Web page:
### lable there exists a state-feedback controller , u(t) = ?Kx(t), such that the poles (eigenvalues) of the closed-loop system can be located arbitrarily. State-space theory for feedback design was introduced by Kalman in the early sixties [10].Many text books are now available on this approach, see for example [9]. One state-space design theory, which is especially well suited for multivariable feedback systems, is the so-called linear-quadratic (LQ) theory. In the LQ theory the problem is to nd a state- feedback control law which minimizes an integral quadratic per- formance measure of the form

### Table 1 Methods for model order reduction of linear dynamic systems (after Antoulas and Sorensen (2001)).

2005

"... In PAGE 9: ... It is important that a reduced model preserves such properties of the original model as stability and passivity. There exists a large number of important results supporting these efforts; some examples are given in Table1 . The most advanced results here are established by control theory, which allows us to make the strong statement that model reduction of a linear dynamic system is solved in principle.... ..."

Cited by 1

### Table 1 Theories, systems and models discussed in this paper Classical decision theory

2002

"... In PAGE 3: ... However, this comparison gives some interesting insights into the relation among the areas, and these insights are a good starting point for further and more complete comparisons. A summary of the comparison is given in Table1 . In our comparison, some concepts can be mapped easily onto concepts of other theories and systems.... ..."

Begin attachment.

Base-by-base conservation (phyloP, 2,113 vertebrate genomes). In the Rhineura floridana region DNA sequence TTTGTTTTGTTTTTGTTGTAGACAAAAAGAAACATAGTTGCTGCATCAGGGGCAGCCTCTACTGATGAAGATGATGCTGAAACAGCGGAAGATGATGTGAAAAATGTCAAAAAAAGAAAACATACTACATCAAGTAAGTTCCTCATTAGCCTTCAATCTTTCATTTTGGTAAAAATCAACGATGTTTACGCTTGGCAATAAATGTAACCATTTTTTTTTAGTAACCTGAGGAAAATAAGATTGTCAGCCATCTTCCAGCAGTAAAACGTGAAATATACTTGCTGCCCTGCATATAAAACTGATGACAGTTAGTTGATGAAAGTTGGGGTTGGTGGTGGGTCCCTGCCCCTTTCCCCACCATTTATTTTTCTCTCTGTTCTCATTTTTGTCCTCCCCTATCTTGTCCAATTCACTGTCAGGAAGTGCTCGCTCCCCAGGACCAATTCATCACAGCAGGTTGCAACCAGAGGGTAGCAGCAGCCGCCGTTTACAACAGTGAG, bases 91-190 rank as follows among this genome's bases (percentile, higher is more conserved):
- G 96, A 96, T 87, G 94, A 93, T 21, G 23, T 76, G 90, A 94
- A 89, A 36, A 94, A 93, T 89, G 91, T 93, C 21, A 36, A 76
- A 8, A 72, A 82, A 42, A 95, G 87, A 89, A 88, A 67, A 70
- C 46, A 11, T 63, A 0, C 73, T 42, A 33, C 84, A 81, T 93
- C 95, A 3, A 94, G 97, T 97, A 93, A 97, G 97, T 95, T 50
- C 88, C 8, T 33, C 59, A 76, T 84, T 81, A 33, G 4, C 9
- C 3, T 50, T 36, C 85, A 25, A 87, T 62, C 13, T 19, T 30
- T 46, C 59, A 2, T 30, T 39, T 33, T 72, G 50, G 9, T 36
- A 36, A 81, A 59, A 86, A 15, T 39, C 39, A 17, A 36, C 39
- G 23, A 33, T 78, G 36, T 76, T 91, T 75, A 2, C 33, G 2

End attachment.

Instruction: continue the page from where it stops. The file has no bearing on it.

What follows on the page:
### Table 2: Initial Domain theory obtained from trained ANN for IEEE 14-bus system

"... In PAGE 4: ... (vii) With these 18 (3 bipolar inputs corresponding to each input data) inputs, a fully connected three-layered feed- forward MLP model (Rosenblatts, 1957) having 18 input neurons, 9 hidden neurons, and 5 output neurons, with semi-linear sigmoid activation function, is trained by Back Propagation (BP) [iterative, gradient, negative descent search, supervised] algorithm for five- class classification task so that line (MW) PI may be ranked in different levels according to their severity (Table 1). (viii) The rules extracted ( Table2 ) from a trained MLP model using large-weight algorithm are stored in a fuzzy rule base. (ix) Domain Knowledge (fuzzy rules extracted from MLP model) is integrated with the trained MLP model to select and rank the contingencies accurately and quickly.... ..."

### Table 1: Theories, systems and models discussed in this paper

2003

"... In PAGE 3: ... However, this comparison gives some interesting insights into the relation among the areas, and these insights are a good starting point for further and more complete comparisons. A summary of the comparison is given in Table1 . In our comparison, some concepts can be mapped easily onto concepts of other theories and systems.... ..."

Cited by 5

### Table 1. Theory Comparison

2005

"... In PAGE 7: ... Test Set Performance (results given as percentage) search to find most paths. The two systems do find different best clauses, as shown in Table1 which show both number of clauses and average clause length, including the head literal. Although most of the clauses found by Aleph are paths, the path finding implementation does find longer paths that are not considered by Aleph and also performs better on the training set.... ..."

Cited by 1

### Table 1. Characteristics of small amplitude internal waves from linear theory, and